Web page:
There are many ways a burglar can enter your home. Maybe the front door was unlocked or they pick-locked a door, broke open a window, or maybe they even had a key. Regardless of the method, it’s a good idea to get new locks on your doors after a robbery for added security.
With a new set of door locks, you and your family will feel safer at night knowing that their home will be more difficult for a burglar to break into with upgraded, harder-to-pick locks. After all, it’s always a good idea to get your door locks switched out after approximately seven years anyways as they may eventually go out.
If you’re looking to have your locks upgraded quickly after a home break-in, check out Texas Premier Locksmith for services and prices.
- Opt for a home security system.
Whether you stay at home most of the time or frequently travel, it’s vital that you have a quality home security system set in place to catch burglars or even deter prospective burglars. Even if no robberies occur throughout the entire time you own your home, you can never be so sure, but a security system can always give you peace of mind.
Most home security systems not only record the inside and/or outside of your home but can also send alerts to your phone if a potential unwanted visitor is detected, so you can act on the burglary even while it’s happening. Many home security systems also feature an alarm system that can scare off burglars who break into your home.
Apart from adding a security system to your home, check out this website for more information on keeping your home safe and secure after a home invasion takes place.
- Inform your children what to do if a home robbery occurs while they are at home.
Especially if you have children at home, it’s a good idea to talk with them about the robbery. Let them know that it’s okay to feel sad or angry, but teach them positive ways to deal with the situation on a mental and emotional level.
Besides helping your children deal with the the post-trauma of the home robbery, make sure they are aware of what to do in an emergency like this, especially if they are home at the time. Instruct them to hide in a closet or under a bed, stay quiet, whisper-call or text 911 if they have a phone nearby, stay calm, and don’t resist the burglar’s demands.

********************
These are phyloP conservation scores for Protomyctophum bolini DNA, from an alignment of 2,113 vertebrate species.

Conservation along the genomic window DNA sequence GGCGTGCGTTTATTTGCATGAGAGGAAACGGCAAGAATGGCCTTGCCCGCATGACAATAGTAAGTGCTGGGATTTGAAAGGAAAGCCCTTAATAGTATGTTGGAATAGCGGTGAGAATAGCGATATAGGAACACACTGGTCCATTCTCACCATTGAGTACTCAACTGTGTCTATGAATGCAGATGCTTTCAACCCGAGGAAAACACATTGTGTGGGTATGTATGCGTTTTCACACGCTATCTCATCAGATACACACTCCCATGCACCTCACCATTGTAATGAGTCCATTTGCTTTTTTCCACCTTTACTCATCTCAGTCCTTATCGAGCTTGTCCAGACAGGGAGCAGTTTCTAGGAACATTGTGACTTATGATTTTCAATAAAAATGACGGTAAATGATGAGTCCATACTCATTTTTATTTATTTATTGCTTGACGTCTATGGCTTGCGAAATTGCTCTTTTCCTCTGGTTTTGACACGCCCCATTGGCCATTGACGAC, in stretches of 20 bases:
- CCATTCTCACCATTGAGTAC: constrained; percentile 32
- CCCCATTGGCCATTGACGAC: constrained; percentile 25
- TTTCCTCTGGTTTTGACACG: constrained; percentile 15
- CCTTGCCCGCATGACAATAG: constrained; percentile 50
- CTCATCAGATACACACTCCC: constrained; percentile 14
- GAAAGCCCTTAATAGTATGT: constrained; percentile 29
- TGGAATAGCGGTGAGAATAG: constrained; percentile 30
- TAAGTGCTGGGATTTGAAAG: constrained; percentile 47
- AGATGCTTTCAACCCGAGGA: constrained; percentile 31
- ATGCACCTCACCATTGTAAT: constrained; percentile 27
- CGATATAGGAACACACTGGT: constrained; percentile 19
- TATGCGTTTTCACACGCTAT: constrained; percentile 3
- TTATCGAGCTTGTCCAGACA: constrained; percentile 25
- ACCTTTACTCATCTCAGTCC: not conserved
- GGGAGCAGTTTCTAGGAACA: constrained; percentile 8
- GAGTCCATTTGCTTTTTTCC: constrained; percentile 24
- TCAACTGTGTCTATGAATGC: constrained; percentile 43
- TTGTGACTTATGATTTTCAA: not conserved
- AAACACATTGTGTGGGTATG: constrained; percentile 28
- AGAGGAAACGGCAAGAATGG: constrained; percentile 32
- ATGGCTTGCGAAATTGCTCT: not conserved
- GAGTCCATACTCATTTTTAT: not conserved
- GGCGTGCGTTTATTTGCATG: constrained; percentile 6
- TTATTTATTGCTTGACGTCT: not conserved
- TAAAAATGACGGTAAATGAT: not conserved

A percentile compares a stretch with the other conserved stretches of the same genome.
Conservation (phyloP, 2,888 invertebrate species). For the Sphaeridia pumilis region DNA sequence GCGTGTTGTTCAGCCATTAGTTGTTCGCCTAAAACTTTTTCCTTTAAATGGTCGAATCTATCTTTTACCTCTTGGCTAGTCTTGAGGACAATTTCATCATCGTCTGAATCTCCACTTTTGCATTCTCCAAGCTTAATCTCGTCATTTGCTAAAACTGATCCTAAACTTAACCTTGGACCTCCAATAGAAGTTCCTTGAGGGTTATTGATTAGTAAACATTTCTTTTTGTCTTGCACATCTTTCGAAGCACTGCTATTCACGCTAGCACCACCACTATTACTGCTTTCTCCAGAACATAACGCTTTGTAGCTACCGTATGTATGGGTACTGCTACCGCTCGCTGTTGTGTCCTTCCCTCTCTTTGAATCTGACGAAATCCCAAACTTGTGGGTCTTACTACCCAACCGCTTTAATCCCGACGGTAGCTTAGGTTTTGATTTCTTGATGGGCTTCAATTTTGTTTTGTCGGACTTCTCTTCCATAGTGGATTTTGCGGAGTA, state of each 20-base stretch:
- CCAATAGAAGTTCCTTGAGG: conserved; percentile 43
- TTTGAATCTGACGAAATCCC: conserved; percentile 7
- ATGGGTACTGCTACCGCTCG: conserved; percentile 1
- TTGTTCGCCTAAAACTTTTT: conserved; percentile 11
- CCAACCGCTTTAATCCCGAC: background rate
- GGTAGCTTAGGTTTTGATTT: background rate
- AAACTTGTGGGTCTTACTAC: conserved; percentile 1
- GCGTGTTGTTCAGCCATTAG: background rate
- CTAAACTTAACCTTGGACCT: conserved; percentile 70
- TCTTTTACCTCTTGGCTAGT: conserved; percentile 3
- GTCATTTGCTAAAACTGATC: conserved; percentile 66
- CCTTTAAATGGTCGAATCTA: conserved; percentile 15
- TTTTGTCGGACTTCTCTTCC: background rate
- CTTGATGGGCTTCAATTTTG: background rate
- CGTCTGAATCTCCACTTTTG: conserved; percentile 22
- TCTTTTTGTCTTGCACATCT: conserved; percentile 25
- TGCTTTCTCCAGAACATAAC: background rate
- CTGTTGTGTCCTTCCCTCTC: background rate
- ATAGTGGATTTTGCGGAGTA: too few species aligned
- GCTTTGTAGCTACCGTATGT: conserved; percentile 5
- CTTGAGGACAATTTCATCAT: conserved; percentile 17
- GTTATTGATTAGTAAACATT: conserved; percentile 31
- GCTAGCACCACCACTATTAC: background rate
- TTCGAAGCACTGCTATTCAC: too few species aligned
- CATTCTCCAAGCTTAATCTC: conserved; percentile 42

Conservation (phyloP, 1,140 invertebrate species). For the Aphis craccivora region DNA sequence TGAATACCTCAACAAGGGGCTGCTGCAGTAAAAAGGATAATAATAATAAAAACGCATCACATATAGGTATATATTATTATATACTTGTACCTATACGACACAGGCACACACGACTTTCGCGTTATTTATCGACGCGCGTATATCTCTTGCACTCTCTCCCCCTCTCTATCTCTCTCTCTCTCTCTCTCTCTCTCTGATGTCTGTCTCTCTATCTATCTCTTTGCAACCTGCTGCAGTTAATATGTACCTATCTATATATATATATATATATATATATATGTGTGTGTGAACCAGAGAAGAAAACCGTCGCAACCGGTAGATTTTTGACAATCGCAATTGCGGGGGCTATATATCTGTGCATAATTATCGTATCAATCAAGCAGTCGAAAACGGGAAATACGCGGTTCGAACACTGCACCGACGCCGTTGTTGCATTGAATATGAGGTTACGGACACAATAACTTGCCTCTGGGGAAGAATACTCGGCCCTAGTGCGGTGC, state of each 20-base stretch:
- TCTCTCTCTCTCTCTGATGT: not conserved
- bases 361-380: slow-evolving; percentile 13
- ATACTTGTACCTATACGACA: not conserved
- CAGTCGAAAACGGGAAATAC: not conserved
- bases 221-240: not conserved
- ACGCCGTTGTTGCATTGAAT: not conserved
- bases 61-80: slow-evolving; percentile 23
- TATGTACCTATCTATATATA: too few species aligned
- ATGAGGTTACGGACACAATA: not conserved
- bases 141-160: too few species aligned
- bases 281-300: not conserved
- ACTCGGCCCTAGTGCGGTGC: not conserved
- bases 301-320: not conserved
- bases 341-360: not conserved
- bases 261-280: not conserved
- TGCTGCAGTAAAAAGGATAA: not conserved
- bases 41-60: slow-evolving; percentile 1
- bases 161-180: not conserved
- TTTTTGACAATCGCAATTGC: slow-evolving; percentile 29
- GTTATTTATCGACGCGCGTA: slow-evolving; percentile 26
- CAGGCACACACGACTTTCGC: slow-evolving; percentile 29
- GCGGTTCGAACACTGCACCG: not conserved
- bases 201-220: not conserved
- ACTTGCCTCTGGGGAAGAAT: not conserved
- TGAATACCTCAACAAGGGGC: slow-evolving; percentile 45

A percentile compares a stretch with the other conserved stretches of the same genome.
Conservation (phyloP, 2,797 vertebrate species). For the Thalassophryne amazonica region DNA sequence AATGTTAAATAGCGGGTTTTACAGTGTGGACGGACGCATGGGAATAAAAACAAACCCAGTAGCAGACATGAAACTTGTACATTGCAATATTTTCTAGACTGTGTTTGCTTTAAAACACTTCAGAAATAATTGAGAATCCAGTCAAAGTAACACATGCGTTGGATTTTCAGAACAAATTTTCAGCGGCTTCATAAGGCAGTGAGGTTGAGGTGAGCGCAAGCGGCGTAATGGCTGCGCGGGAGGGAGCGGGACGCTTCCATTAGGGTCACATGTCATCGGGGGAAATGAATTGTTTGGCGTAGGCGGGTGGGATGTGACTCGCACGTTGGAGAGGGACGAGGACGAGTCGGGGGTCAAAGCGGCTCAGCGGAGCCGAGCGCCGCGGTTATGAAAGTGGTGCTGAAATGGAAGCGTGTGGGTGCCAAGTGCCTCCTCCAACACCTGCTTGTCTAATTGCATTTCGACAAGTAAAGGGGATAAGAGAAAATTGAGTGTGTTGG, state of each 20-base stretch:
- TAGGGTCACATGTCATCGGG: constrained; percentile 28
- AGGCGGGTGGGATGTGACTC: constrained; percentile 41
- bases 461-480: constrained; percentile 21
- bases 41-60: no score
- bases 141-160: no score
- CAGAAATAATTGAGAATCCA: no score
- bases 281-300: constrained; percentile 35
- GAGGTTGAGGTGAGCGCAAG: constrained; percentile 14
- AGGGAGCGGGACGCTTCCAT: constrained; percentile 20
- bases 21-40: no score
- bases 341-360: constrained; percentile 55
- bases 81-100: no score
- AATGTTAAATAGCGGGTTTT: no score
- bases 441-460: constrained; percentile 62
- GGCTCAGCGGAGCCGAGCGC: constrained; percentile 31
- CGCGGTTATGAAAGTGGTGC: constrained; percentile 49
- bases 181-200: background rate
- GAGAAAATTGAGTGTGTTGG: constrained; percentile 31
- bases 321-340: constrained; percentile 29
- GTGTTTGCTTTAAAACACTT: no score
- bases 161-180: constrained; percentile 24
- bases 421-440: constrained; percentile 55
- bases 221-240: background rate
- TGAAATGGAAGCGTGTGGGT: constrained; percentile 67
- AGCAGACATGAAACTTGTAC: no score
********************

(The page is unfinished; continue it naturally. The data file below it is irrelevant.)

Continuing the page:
Having a gameplan set in place can ensure your little ones will feel more confident and safe during a robbery if it occurs in the future. Dealing with robberies is not always common sense as it can be a very scary situation, even for a grown adult.
If you don’t have children, be sure to still communicate with the rest of your household regarding what to do in emergencies, including in the case of a home invasion.
- Don’t be afraid to see professional help for your trauma.
Even if you were not there to witness the invasion, you may suffer from short- or long-term trauma in the form of depression, anxiety, extreme stress, or even anger. For some people, they may experience a combination of the latter.
While it’s normal to feel the latter when your home gets broken into and robbed, what isn’t normal is when your acute stress reaction and temporary emotional turmoil turn into a severe, long-term, or even permanent mental or emotional distress. Those with current or past mental health problems may be at risk for the latter.
Even if your trauma is not textbook “severe,” you may still require assistance to get over your trauma in a healthy manner, regardless of your age, gender, and mental health history. Talking with a counselor, therapist, or psychologist or even joining a support group can be of big help for many individuals.
If you are not able to afford professional help at this time, the Voice for the Victims & Witnesses has some helpful tips for coping with emotional trauma after a home robbery.
Dealing with a home robbery can be hectic whether you are home at the time or not. Apart from dealing with the anger and sadness of having your beloved belongings stolen and/or damaged, you also have to deal with filing a police report, getting coverage from your insurance company for loss and damage, and securing your home.
Apart from the latter, it’s also important that you document all information you can, call your bank if you have stolen cards, locate your pets and check their bodies for injuries, come up with a game plan with your children in case a home robbery occurs in the future, and even seek professional help if you’re struggling with trauma after the event.
In the end, home robberies can be devastating, but knowing what to do and training yourself to properly react to the situation can help lead to a better outcome.